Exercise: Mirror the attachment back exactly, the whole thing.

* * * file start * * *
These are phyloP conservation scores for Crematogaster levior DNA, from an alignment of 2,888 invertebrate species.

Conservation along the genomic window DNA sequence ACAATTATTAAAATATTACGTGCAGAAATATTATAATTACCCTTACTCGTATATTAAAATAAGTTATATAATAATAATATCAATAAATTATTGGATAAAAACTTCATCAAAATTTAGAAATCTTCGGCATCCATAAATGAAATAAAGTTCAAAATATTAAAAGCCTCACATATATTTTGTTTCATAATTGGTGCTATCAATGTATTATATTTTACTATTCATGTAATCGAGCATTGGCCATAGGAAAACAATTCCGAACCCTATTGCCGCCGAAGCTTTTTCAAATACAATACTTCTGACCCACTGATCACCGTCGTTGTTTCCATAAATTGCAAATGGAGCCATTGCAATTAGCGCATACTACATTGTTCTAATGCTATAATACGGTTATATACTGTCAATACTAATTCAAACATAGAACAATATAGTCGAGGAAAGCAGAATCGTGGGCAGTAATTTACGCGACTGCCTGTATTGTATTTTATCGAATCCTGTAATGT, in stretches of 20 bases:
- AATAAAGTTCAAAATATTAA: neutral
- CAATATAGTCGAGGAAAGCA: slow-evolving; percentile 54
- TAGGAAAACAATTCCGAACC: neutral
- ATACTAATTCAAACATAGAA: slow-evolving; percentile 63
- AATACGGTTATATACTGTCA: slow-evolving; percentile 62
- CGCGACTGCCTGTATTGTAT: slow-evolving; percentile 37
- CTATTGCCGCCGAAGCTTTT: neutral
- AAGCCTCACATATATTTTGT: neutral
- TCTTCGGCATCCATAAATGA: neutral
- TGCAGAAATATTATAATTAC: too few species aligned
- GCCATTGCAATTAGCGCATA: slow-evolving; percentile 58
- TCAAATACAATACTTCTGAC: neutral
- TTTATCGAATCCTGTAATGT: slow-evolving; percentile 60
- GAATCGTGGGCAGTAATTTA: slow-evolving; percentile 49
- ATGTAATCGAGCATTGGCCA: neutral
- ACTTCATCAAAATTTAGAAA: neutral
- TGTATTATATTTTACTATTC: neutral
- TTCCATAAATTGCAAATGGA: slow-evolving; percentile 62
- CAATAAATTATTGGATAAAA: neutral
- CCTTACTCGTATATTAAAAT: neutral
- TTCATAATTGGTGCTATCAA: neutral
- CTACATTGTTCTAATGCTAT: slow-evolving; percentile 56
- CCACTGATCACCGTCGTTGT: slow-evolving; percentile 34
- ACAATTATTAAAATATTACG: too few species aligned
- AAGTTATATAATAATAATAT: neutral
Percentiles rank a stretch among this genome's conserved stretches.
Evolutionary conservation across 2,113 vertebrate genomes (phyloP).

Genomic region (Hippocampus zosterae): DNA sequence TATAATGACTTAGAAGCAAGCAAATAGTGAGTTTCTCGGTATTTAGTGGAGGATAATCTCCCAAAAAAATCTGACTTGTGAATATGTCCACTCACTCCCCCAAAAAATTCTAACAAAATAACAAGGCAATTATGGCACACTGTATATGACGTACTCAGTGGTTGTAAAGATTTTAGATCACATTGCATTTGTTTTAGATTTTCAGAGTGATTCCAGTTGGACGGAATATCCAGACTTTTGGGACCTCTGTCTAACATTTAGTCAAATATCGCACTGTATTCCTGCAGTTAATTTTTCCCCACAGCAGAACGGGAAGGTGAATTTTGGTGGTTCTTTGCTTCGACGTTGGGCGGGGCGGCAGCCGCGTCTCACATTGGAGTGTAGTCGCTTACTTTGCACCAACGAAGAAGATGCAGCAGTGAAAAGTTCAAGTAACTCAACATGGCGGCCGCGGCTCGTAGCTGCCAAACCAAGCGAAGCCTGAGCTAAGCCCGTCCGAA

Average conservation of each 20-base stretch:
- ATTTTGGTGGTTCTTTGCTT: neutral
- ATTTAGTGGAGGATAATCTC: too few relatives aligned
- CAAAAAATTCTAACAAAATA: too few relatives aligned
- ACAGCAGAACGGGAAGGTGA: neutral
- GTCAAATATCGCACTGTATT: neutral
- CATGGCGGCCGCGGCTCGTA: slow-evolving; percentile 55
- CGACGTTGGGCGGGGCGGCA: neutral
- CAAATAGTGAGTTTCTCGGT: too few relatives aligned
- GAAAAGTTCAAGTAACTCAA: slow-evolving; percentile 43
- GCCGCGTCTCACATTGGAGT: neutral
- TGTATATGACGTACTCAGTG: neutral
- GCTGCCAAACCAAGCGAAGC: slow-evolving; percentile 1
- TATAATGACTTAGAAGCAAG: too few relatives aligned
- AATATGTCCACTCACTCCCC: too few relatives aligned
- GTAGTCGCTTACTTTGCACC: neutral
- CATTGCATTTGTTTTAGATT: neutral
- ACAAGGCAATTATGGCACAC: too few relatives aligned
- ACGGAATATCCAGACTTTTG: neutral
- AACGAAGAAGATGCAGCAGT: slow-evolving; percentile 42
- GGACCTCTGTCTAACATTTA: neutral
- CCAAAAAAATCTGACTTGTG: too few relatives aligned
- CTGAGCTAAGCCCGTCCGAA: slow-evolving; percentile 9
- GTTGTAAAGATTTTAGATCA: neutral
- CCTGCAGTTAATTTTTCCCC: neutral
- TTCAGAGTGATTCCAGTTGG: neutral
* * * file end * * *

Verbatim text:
These are phyloP conservation scores for Crematogaster levior DNA, from an alignment of 2,888 invertebrate species.

Conservation along the genomic window DNA sequence ACAATTATTAAAATATTACGTGCAGAAATATTATAATTACCCTTACTCGTATATTAAAATAAGTTATATAATAATAATATCAATAAATTATTGGATAAAAACTTCATCAAAATTTAGAAATCTTCGGCATCCATAAATGAAATAAAGTTCAAAATATTAAAAGCCTCACATATATTTTGTTTCATAATTGGTGCTATCAATGTATTATATTTTACTATTCATGTAATCGAGCATTGGCCATAGGAAAACAATTCCGAACCCTATTGCCGCCGAAGCTTTTTCAAATACAATACTTCTGACCCACTGATCACCGTCGTTGTTTCCATAAATTGCAAATGGAGCCATTGCAATTAGCGCATACTACATTGTTCTAATGCTATAATACGGTTATATACTGTCAATACTAATTCAAACATAGAACAATATAGTCGAGGAAAGCAGAATCGTGGGCAGTAATTTACGCGACTGCCTGTATTGTATTTTATCGAATCCTGTAATGT, in stretches of 20 bases:
- AATAAAGTTCAAAATATTAA: neutral
- CAATATAGTCGAGGAAAGCA: slow-evolving; percentile 54
- TAGGAAAACAATTCCGAACC: neutral
- ATACTAATTCAAACATAGAA: slow-evolving; percentile 63
- AATACGGTTATATACTGTCA: slow-evolving; percentile 62
- CGCGACTGCCTGTATTGTAT: slow-evolving; percentile 37
- CTATTGCCGCCGAAGCTTTT: neutral
- AAGCCTCACATATATTTTGT: neutral
- TCTTCGGCATCCATAAATGA: neutral
- TGCAGAAATATTATAATTAC: too few species aligned
- GCCATTGCAATTAGCGCATA: slow-evolving; percentile 58
- TCAAATACAATACTTCTGAC: neutral
- TTTATCGAATCCTGTAATGT: slow-evolving; percentile 60
- GAATCGTGGGCAGTAATTTA: slow-evolving; percentile 49
- ATGTAATCGAGCATTGGCCA: neutral
- ACTTCATCAAAATTTAGAAA: neutral
- TGTATTATATTTTACTATTC: neutral
- TTCCATAAATTGCAAATGGA: slow-evolving; percentile 62
- CAATAAATTATTGGATAAAA: neutral
- CCTTACTCGTATATTAAAAT: neutral
- TTCATAATTGGTGCTATCAA: neutral
- CTACATTGTTCTAATGCTAT: slow-evolving; percentile 56
- CCACTGATCACCGTCGTTGT: slow-evolving; percentile 34
- ACAATTATTAAAATATTACG: too few species aligned
- AAGTTATATAATAATAATAT: neutral
Percentiles rank a stretch among this genome's conserved stretches.
Evolutionary conservation across 2,113 vertebrate genomes (phyloP).

Genomic region (Hippocampus zosterae): DNA sequence TATAATGACTTAGAAGCAAGCAAATAGTGAGTTTCTCGGTATTTAGTGGAGGATAATCTCCCAAAAAAATCTGACTTGTGAATATGTCCACTCACTCCCCCAAAAAATTCTAACAAAATAACAAGGCAATTATGGCACACTGTATATGACGTACTCAGTGGTTGTAAAGATTTTAGATCACATTGCATTTGTTTTAGATTTTCAGAGTGATTCCAGTTGGACGGAATATCCAGACTTTTGGGACCTCTGTCTAACATTTAGTCAAATATCGCACTGTATTCCTGCAGTTAATTTTTCCCCACAGCAGAACGGGAAGGTGAATTTTGGTGGTTCTTTGCTTCGACGTTGGGCGGGGCGGCAGCCGCGTCTCACATTGGAGTGTAGTCGCTTACTTTGCACCAACGAAGAAGATGCAGCAGTGAAAAGTTCAAGTAACTCAACATGGCGGCCGCGGCTCGTAGCTGCCAAACCAAGCGAAGCCTGAGCTAAGCCCGTCCGAA

Average conservation of each 20-base stretch:
- ATTTTGGTGGTTCTTTGCTT: neutral
- ATTTAGTGGAGGATAATCTC: too few relatives aligned
- CAAAAAATTCTAACAAAATA: too few relatives aligned
- ACAGCAGAACGGGAAGGTGA: neutral
- GTCAAATATCGCACTGTATT: neutral
- CATGGCGGCCGCGGCTCGTA: slow-evolving; percentile 55
- CGACGTTGGGCGGGGCGGCA: neutral
- CAAATAGTGAGTTTCTCGGT: too few relatives aligned
- GAAAAGTTCAAGTAACTCAA: slow-evolving; percentile 43
- GCCGCGTCTCACATTGGAGT: neutral
- TGTATATGACGTACTCAGTG: neutral
- GCTGCCAAACCAAGCGAAGC: slow-evolving; percentile 1
- TATAATGACTTAGAAGCAAG: too few relatives aligned
- AATATGTCCACTCACTCCCC: too few relatives aligned
- GTAGTCGCTTACTTTGCACC: neutral
- CATTGCATTTGTTTTAGATT: neutral
- ACAAGGCAATTATGGCACAC: too few relatives aligned
- ACGGAATATCCAGACTTTTG: neutral
- AACGAAGAAGATGCAGCAGT: slow-evolving; percentile 42
- GGACCTCTGTCTAACATTTA: neutral
- CCAAAAAAATCTGACTTGTG: too few relatives aligned
- CTGAGCTAAGCCCGTCCGAA: slow-evolving; percentile 9
- GTTGTAAAGATTTTAGATCA: neutral
- CCTGCAGTTAATTTTTCCCC: neutral
- TTCAGAGTGATTCCAGTTGG: neutral